Watt-Cloutier has stressed the importance of establishing partnerships between Aboriginal organizations, government agencies and the research community when addressing the potential impacts of climate change in the north. She has urged a bridging of the gap between Western scientific rationalism and the Aboriginal worldview in order that both perspectives may be brought to bear on the issue of climate change. Much is unknown about the consequences of climate change but it is assumed by most scientists that the Arctic is one of the regions that will be most significantly affected. Watt-Cloutier has highlighted the role played by traditional ecological knowledge (TEK) and Inuit wisdom in identifying and investigating environmental problems including climate change.

According to Fikret Berkes, Milton Freeman, and other scholars, traditional ecological knowledge is acquired by Aboriginal peoples through the establishment of a long and intimate connection with the land. In the north, TEK can be used to identify changes in sea ice conditions, animal health and behavior, species density and climatic patterns. Watt-Cloutier has recommended that traditional ecological knowledge and other Aboriginal knowledge systems assume a more prominent role in dealing with current issues including climate change.

Watt-Cloutier has earned the respect and admiration of her peers and colleagues who commend her for her passionate commitment to northern Aboriginal peoples. She has fearlessly entered the realms of Arctic health, education, environment, politics and culture and demonstrates how all are inter-related and equally important. She insists that the world sees the human face- the Inuit face- when contemplating significant issues affecting the Arctic region.

Biography

Sheila Watt-Cloutier was born in Kuujjuaq, Northern Quebec, Canada on 2 December 1953. Her mother, Daisy Watt (1921-2002) was one of Kuujjuaq's best-known elders and was recognized throughout Nunavik for her skills as a healer, interpreter and musician. Her brother, politician Charlie Watt, was appointed to the Canadian Senate in 1983 and was made an Officer of the Order of Quebec in 1984. Watt-Cloutier was sent at the age of 10 to Nova Scotia and Churchill, Manitoba for schooling. At McGill University in Montreal, she took counseling courses as well as occupational and training sessions dealing with education and human development. In the mid-1970s, she worked as an Inuktitut interpreter for the Ungava Hospital and worked to improve health conditions and education in Nunavik over the next 15 years. From 1991-95, she worked extensively as an advisor in a review of the education system in Northern Quebec resulting in the groundbreaking report, "Siatunirmut- The Pathway to Wisdom" compiled and published by the Nunavik Educational Task Force in 1992. Watt-Cloutier oversaw the administration of the Inuit land-claims body established under the James Bay and Northern Quebec Agreement as Corporate Secretary of Makivik from 1995 to 1998. She entered politics in 1995. She has two adult children and a grandson. Her daughter is a well-known traditional Inuit throat-singer, drum-dancer and singer. Her son is a pilot and the youngest captain ever employed by Air Inuit. Watt-Cloutier currently resides in Iqaluit, Nunavut, Canada.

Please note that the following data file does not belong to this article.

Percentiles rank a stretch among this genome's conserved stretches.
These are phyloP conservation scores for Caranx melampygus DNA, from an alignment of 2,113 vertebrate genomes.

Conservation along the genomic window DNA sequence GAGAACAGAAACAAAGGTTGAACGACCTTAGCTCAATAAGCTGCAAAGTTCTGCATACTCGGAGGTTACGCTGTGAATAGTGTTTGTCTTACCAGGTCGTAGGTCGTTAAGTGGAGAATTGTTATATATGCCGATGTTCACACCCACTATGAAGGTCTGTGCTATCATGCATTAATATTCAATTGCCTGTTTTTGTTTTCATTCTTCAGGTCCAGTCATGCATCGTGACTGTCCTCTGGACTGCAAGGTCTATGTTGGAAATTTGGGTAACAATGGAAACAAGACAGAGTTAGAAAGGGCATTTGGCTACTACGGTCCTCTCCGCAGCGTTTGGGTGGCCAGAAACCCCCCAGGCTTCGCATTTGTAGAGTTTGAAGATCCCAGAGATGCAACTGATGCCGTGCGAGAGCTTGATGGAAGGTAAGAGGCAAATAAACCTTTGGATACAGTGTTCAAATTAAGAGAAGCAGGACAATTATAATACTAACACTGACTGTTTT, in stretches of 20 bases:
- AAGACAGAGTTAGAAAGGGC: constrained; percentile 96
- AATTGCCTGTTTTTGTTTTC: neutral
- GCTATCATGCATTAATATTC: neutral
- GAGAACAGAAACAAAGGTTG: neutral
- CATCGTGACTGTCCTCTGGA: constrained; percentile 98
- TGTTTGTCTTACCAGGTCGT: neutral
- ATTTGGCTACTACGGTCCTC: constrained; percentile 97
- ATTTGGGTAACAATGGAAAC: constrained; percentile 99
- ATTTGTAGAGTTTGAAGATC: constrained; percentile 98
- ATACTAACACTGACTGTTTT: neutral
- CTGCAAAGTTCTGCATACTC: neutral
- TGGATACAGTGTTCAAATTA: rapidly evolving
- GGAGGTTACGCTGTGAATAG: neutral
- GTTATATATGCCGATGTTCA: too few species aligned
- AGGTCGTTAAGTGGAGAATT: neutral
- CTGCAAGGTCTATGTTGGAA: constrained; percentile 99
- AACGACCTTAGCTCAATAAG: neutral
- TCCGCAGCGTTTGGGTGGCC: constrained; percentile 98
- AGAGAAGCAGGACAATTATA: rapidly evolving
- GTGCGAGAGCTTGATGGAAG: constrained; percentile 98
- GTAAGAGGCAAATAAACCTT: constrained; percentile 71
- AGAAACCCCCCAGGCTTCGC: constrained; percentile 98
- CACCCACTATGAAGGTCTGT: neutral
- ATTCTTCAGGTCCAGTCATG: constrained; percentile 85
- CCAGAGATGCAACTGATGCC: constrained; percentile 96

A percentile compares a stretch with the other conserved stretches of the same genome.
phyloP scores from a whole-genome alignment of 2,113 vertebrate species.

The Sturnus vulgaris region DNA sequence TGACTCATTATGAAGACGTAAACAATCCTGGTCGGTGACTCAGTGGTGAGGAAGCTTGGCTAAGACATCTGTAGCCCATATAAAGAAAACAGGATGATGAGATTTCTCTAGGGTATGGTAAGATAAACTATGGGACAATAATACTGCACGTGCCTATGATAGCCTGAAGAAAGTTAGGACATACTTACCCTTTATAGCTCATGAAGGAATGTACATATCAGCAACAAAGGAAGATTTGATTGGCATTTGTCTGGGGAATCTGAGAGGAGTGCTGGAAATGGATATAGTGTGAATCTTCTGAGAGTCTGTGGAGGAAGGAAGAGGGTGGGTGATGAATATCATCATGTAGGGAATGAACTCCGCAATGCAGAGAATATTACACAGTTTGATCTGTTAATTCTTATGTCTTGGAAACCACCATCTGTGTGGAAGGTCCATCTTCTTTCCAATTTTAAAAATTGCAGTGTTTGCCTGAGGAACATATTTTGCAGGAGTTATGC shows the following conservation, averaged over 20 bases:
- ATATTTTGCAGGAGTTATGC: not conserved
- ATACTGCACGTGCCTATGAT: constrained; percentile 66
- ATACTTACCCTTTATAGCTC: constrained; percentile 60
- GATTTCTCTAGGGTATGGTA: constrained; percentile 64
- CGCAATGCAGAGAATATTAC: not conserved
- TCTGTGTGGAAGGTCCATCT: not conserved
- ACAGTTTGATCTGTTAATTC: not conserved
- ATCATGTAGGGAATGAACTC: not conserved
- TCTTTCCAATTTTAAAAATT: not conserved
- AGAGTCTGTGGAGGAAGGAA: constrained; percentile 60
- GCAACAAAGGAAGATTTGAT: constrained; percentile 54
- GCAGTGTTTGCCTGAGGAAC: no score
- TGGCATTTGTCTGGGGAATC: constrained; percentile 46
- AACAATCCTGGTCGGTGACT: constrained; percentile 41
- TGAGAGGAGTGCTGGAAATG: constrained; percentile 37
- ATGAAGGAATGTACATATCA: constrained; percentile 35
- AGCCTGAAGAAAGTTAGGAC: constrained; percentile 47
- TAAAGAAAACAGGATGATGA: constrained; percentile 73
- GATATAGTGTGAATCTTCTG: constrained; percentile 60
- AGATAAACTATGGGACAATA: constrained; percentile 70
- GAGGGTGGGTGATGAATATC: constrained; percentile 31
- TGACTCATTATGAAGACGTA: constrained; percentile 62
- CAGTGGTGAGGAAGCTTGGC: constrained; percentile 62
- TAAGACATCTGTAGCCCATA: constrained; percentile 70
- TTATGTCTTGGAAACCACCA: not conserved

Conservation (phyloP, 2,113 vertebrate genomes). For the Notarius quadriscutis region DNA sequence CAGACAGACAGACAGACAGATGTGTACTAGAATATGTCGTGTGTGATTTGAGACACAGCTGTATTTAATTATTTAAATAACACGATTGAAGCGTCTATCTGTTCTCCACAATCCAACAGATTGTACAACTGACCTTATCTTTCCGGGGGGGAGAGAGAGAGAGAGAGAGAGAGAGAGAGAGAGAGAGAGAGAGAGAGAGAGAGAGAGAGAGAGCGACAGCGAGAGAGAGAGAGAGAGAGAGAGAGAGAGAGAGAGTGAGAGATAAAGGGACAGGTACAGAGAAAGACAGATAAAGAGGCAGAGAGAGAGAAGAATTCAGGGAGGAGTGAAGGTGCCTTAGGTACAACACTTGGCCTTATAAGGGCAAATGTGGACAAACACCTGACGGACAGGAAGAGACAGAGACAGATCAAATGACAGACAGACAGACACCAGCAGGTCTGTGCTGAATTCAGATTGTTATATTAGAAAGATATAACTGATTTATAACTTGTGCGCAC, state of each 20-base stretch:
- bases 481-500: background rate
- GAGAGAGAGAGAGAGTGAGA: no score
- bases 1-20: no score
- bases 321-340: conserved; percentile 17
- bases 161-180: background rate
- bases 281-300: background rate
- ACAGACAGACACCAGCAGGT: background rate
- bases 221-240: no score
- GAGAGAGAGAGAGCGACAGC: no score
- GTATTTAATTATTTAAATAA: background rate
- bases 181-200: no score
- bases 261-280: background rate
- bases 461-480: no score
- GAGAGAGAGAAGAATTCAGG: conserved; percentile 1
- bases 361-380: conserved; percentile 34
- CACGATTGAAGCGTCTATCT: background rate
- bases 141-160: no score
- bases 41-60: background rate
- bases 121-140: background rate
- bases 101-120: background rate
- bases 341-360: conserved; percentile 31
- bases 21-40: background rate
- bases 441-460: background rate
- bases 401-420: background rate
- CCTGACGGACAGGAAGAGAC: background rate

Joanna Kafarowski

See also Inuit Circumpolar Conference; Persistent organic pollutants (POPs); Russian Association of Indigenous Peoples of the North (RAIPON)

Further Reading

Berkes, Fikret, Sacred Ecology: Traditional Ecological Knowledge and Resource4 Management, Philadelphia: Taylor and Francis, 1999

Canadian Arctic Resources Committee, "Arctic Contaminants: An Unfinished Agenda" in Northern Perspectives, 25(2), 1998: 1-22

Canadian Arctic Resources Committee, "Persistent Organic Pollutants- Are We Close to a Solution?" in Northern Perspectives, 26(1), 2000: 1-20

Downie, David Leonard and Terry Fenge (editors), Northern Lights Against POPs: Combatting Toxic Threats in the Arctic, Montreal and Kingston: McGill-Queen's University Press, 2003

Freeman, Milton, "The Nature and Utility of Traditional Ecological Knowledge" in Northern Perspectives, 20(1), 1992: 7-12

Inuit Circumpolar Conference (Canada) website: www.inuitcircumpolar.com

Nunavik Educational Task Force, Final Report of the Nunavik Educational Task Force, Lachine: Quebec,1992

Watt-Cloutier, Sheila, "Honouring Our Past, Creating Our Future: Education in Northern and Remote Communities" in Aboriginal Education: Fulfilling the Promise, edited by Lynne Davis, Louise Lahache and Marlene Castellano, Vancouver: University of British Columbia Press, 2000

Watt-Cloutier, Sheila, "Capturing Spirit" in Makivik News, No. 43, 1997/98 Winter issue, 11-13

Watt-Cloutier, Sheila, "Becoming Aware of Another Form of Violence" in Makivik News, No. 42, 1997, Spring issue, 48-50

Wilson, Simon, Janine Murray and Henry Huntington (editors), AMAP Assessment Report: Arctic Pollution Issues, Oslo: Arctic Monitoring and Assessment Programme, 1998